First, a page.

Beginning in the late 1840s, thousands of prospectors rushed to California in search of gold. One of the approaches taken to isolate the gold from the soil was called "panning". To pan, dirt is placed in a pan and covered with water. After mixing thoroughly, the pan is gently swirled to remove dissolved material, while the heavier gold settles to the bottom of the pan. The gold is then separated from the mixture of soil and water.
Not everyone is out to search for gold (and not many searches will get much gold, either). In a chemical reaction, it is important to isolate the component(s) of interest from other materials, so that they can be further characterized. Studies of biochemical systems, environmental analysis, and pharmaceutical research, among others, may require reliable separation methods. Following are a number of common separation techniques.
Chromatography is the separation of a mixture by passing it in solution or suspension, or as a vapor (as in gas chromatography), through a medium in which the components move at different rates. Thin-layer chromatography is a special type of chromatography used for separating and identifying mixtures that are or can be colored, especially pigments.
Distillation is an effective method to separate mixtures that are comprised of two or more pure liquids. Distillation is a purification process where the components of a liquid mixture are vaporized and then condensed and isolated. In simple distillation, a mixture is heated, and the most volatile component vaporizes at the lowest temperature. The vapor passes through a cooled tube (a condenser), where it condenses back into its liquid state. The condensate that is collected is called distillate.
In the figure above, we see several important pieces of equipment. There is a heat source, a test tube with a one-hole stopper attached to a glass elbow, and rubber tubing. The rubber tubing is placed into a collection tube, which is submerged in cold water. There are other more complicated assemblies for distillation that can also be used, especially to separate mixtures which are comprised of pure liquids, with boiling points that are close to one another.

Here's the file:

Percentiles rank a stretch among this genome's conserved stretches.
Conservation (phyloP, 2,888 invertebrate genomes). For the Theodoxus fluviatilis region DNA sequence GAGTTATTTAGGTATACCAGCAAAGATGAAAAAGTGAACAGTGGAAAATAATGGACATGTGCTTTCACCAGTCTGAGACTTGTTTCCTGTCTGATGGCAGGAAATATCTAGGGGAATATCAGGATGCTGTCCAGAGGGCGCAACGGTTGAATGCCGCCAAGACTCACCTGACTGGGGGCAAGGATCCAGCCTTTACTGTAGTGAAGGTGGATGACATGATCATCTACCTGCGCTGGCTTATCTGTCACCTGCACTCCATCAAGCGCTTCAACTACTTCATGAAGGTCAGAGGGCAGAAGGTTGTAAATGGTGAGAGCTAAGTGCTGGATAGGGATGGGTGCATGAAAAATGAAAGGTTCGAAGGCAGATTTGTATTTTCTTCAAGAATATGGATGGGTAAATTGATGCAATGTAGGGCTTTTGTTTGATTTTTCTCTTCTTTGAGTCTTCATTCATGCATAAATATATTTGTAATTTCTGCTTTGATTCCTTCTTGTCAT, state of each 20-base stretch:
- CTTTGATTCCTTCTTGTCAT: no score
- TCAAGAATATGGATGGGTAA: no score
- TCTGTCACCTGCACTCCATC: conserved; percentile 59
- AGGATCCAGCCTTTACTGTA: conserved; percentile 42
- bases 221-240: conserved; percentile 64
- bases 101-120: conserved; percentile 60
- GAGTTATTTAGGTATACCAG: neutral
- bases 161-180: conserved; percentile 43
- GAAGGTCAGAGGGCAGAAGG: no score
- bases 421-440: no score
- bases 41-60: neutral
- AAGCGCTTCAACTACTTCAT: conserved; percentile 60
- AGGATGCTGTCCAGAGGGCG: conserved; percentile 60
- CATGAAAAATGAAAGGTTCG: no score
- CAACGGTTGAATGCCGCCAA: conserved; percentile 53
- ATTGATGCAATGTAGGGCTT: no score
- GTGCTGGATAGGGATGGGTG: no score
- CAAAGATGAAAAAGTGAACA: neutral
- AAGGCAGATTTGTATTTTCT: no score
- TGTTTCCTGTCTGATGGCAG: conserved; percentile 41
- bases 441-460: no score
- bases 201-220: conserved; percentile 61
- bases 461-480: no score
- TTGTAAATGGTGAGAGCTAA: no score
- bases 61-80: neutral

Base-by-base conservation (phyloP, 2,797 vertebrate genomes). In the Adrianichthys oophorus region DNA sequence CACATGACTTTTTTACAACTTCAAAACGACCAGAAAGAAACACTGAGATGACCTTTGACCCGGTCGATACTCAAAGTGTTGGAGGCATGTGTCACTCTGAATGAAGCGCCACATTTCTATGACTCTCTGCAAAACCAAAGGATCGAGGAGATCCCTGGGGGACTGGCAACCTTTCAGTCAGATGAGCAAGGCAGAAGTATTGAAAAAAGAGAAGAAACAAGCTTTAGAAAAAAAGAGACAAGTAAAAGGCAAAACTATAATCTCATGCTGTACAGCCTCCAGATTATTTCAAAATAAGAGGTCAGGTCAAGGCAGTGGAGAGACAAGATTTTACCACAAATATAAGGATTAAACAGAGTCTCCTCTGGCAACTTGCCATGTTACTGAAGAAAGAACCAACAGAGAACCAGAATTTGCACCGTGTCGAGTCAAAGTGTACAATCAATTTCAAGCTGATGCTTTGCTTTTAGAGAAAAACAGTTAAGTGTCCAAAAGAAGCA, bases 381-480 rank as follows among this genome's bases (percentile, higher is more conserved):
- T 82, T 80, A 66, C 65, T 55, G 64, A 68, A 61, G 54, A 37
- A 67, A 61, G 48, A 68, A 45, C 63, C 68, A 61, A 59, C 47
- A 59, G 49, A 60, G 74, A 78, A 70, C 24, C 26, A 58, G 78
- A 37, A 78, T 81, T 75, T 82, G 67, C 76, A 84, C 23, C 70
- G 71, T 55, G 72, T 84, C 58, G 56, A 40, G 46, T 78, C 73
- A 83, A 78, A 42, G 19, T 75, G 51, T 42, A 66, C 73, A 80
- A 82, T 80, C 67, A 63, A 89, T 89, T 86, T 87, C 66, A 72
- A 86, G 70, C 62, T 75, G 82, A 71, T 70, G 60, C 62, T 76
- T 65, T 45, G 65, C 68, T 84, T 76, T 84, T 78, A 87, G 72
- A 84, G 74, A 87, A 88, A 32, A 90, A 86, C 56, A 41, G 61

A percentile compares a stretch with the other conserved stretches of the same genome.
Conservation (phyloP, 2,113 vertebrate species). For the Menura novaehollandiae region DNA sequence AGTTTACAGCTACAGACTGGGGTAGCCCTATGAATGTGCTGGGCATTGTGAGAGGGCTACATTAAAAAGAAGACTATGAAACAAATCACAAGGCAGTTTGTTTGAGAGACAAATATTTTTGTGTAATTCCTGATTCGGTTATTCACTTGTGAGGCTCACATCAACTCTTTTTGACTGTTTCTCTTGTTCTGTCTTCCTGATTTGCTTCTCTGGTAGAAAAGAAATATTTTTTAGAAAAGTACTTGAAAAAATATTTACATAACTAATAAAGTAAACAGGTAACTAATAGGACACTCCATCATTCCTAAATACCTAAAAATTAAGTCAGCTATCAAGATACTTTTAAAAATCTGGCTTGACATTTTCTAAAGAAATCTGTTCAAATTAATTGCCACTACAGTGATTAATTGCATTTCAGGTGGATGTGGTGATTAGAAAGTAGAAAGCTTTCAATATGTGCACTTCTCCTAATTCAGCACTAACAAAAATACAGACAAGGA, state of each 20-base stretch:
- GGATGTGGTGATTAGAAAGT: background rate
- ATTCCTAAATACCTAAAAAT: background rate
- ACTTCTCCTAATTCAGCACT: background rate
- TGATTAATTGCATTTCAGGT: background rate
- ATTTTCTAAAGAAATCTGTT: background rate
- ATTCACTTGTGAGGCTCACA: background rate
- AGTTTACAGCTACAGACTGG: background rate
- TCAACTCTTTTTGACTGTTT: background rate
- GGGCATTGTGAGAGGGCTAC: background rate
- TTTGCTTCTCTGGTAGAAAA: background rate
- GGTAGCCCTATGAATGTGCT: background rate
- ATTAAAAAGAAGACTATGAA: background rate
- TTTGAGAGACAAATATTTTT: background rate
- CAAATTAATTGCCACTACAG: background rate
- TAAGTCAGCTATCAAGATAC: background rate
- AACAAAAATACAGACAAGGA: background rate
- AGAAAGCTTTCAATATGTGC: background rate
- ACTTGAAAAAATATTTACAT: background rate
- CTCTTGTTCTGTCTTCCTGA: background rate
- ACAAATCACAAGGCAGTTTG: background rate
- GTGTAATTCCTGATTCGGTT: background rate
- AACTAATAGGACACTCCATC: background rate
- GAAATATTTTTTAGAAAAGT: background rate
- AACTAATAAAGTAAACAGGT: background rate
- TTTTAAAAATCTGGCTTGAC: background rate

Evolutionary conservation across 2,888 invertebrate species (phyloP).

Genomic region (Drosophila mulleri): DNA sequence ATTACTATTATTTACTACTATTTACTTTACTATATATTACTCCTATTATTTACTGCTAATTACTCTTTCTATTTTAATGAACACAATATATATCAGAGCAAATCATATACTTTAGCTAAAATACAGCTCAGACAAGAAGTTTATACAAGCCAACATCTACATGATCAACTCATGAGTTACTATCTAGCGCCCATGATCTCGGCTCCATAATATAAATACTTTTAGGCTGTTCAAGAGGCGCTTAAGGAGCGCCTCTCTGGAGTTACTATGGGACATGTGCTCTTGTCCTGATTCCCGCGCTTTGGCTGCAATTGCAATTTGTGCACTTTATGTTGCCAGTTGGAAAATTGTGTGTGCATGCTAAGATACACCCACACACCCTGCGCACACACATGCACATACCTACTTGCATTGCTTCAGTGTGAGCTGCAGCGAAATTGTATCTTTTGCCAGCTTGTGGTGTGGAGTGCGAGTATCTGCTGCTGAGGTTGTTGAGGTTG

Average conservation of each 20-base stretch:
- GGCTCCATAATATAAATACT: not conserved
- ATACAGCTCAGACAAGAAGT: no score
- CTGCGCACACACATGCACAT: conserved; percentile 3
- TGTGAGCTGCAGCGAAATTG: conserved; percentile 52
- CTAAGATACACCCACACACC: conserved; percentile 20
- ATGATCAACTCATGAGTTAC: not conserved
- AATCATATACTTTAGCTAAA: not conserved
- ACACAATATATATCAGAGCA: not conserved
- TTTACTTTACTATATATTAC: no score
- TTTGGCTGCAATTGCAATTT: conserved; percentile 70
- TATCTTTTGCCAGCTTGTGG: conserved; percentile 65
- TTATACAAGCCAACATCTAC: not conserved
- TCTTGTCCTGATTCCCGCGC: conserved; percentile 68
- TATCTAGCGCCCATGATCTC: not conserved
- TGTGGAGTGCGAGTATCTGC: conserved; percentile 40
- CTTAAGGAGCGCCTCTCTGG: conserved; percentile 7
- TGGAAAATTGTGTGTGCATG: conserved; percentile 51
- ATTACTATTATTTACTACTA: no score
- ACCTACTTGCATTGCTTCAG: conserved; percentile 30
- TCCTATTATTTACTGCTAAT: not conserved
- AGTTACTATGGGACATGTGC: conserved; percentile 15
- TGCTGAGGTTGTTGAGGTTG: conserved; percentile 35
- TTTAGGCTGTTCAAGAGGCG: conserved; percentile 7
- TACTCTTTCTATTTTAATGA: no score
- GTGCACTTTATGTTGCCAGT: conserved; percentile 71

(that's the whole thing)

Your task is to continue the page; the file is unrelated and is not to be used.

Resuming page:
Evaporation is a technique used to separate out homogeneous mixtures that contain one or more dissolved salts. The method drives off the liquid components from the solid components. The process typically involves heating the mixture until no more liquid remains. Prior to using this method, the mixture should only contain one liquid component, unless it is not important to isolate the liquid components. This is because all liquid components will evaporate over time. The evaporation method is suitable to separate a soluble solid from a liquid.
In many parts of the world, table salt is obtained from the evaporation of sea water. The heat for the process comes from the sun.
Once the sea water in these evaporation ponds has evaporated, the salt can be harvested.
Filtration is a separation method used to separate out pure substances in mixtures comprised of particles—some of which are large enough in size to be captured with a porous material. Particle size can vary considerably, given the type of mixture. For instance, stream water is a mixture that contains naturally occurring biological organisms like bacteria, viruses, and protozoa. Some water filters can filter out bacteria, the length of which are on the order of 1 micron. Other mixtures, like soil, have relatively large particle sizes, which can be filtered through something like a coffee filter.
- Mixtures can be separated using a variety of techniques.
- Chromatography involves solvent separation on a solid medium.
- Distillation takes advantage of differences in boiling points.
- Evaporation removes a liquid from a solution to leave a solid material.
- Filtration separates solids of different sizes.
Use this resource to answer the following questions:
- Purity and Separating Mixtures at https://www.bbc.co.uk/bitesize/guides/z9dfxfr/revision/1
1. List three methods of separating mixtures.
2. When is filtration the most efficient method for separation?
3. When is evaporation the most efficient method for separation?
4. Compare simple and fractional distillation.
Contributors and Attributions
CK-12 Foundation by Sharon Bewick, Richard Parsons, Therese Forsythe, Shonna Robinson, and Jean Dupon.